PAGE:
Chronic Migraine: 6 Months of Therapy with Erenumab (Aimovig)

Lawrence Robbins, M.D.

NOTE: This is a shortened version of an article published in the March issue of Practical Pain Management (available online).

Migraine is a relatively common illness, affecting 12% of the population. Chronic migraine (CM) is a frequently encountered subset of migraine, and presents certain difficulties in treatment. Those with CM have at least 15 headache days per month, with at least 8 days being migrainous in nature. In addition, medication overuse headache cannot be a major contributing factor to the headache pattern.  Many with CM do not do well with the usual preventive approaches, and suffer from refractory chronic migraine (RCM).  Patients with RCM have failed on at least 3 types of preventive medications. A number of our usual migraine preventive approaches have limited efficacy, and side effects often limit use. Additionally, effectiveness often diminishes over time. New preventive approaches are needed for chronic migraineurs.     

Calcitonin gene-related peptide (CGRP) is an important neuropeptide involved in the migraine process. CGRP receptors are ubiquitous in the sites that are involved in migraine pathogenesis. CGRP is involved in mast cell degranulation, neurogenic inflammation, and the subsequent vasodilation. During a migraine, CGRP levels usually rise.  For those with migraine, infusions of CGRP may precipitate an attack. During a migraine, trigeminal nerves that are activated may release CGRP, as well as other inflammatory compounds. The monoclonal antibodies (mAbs) that inhibit CGRP have been effective for a number of patients with chronic migraine.

Our current oral migraine preventives include antidepressants, anticonvulsants, and medications used for hypertension. These have limited efficacy, and often are not tolerated. Onabotulinumtoxin A is more effective than the oral preventives, and has few side effects. For those with chronic migraine, there is a need for more effective preventives. The CGRP monoclonal antibodies that may help to fill that role.

Erenumab-aooe (referred to as erenumab in this article), was the first CGRP mAb to become commercially available, in May of 2018. Erenumab is a subcutaneously administered once-per-month injection. There are currently 2 other mAbs available: fremanezumab and galcanezumab.  These are all large molecule mAbs, with little penetration through the blood brain barrier. Erenumab targets the CGRP receptor, while the others in this class affect the CGRP ligand. These large molecule mAbs have several major advantages, including little or no drug interactions. In addition, they are cleared through the reticuloendothelial system, and do not irritate the liver or kidneys. Demand for these newer preventives has been brisk, as there has been a paucity of effective therapies for those with chronic migraine.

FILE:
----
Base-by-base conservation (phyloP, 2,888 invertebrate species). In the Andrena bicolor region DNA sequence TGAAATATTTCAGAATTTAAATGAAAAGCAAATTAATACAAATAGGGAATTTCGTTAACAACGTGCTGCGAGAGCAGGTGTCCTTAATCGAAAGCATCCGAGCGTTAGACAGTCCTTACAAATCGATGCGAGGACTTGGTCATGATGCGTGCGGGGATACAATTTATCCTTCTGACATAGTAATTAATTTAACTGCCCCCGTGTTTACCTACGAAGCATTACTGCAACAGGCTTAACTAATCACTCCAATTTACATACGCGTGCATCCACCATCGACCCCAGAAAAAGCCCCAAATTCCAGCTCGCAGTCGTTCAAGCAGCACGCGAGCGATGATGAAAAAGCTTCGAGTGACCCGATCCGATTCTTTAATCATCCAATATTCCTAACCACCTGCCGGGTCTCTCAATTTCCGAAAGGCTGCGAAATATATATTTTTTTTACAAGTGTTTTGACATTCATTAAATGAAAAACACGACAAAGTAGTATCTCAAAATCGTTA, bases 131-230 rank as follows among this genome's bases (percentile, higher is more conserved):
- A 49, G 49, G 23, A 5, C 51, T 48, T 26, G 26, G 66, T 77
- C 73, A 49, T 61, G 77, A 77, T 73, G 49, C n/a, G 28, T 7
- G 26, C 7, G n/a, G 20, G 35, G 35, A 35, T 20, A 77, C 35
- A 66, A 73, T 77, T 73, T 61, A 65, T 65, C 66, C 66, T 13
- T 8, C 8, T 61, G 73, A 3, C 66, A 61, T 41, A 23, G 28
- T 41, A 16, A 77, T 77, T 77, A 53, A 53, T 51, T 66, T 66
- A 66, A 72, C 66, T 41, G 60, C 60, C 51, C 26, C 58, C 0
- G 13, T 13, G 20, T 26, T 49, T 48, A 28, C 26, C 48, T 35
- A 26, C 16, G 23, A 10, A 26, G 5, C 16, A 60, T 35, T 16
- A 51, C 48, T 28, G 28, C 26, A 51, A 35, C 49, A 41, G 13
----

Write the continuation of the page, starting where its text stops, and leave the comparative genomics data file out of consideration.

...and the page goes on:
We evaluated the results of erenumab after the first 6 months of treatment. The first study involved 220 consecutive chronic migraine (CM)patients, after 3 months of therapy. 43% of all patients experienced 0 to 30% relief. 34% reported 30 to 70% relief, while 24% described 70 to 100% relief.  Among the 43% with only 0 to 30% relief, many did choose to continue with erenumab. Many of these patients did state that they were satisfied with 15 to 30% relief. Forty-eight patients dropped off of the erenumab after months 1 or 2.  Ten percent of patients reported almost complete (95 to 100%) relief over the 3 months. The patients in this study were relatively more refractory than those in the Phase 3 erenumab studies. These patients had all utilized at least 3 preventives, and almost all had tried onabotulinumtoxin A.  One hundred thirty-two of the patients were considered to have refractory chronic migraine.  In this study, the efficacy of erenumab was reasonable, even considering the relatively refractory population. We do not know how efficacy will hold up over time.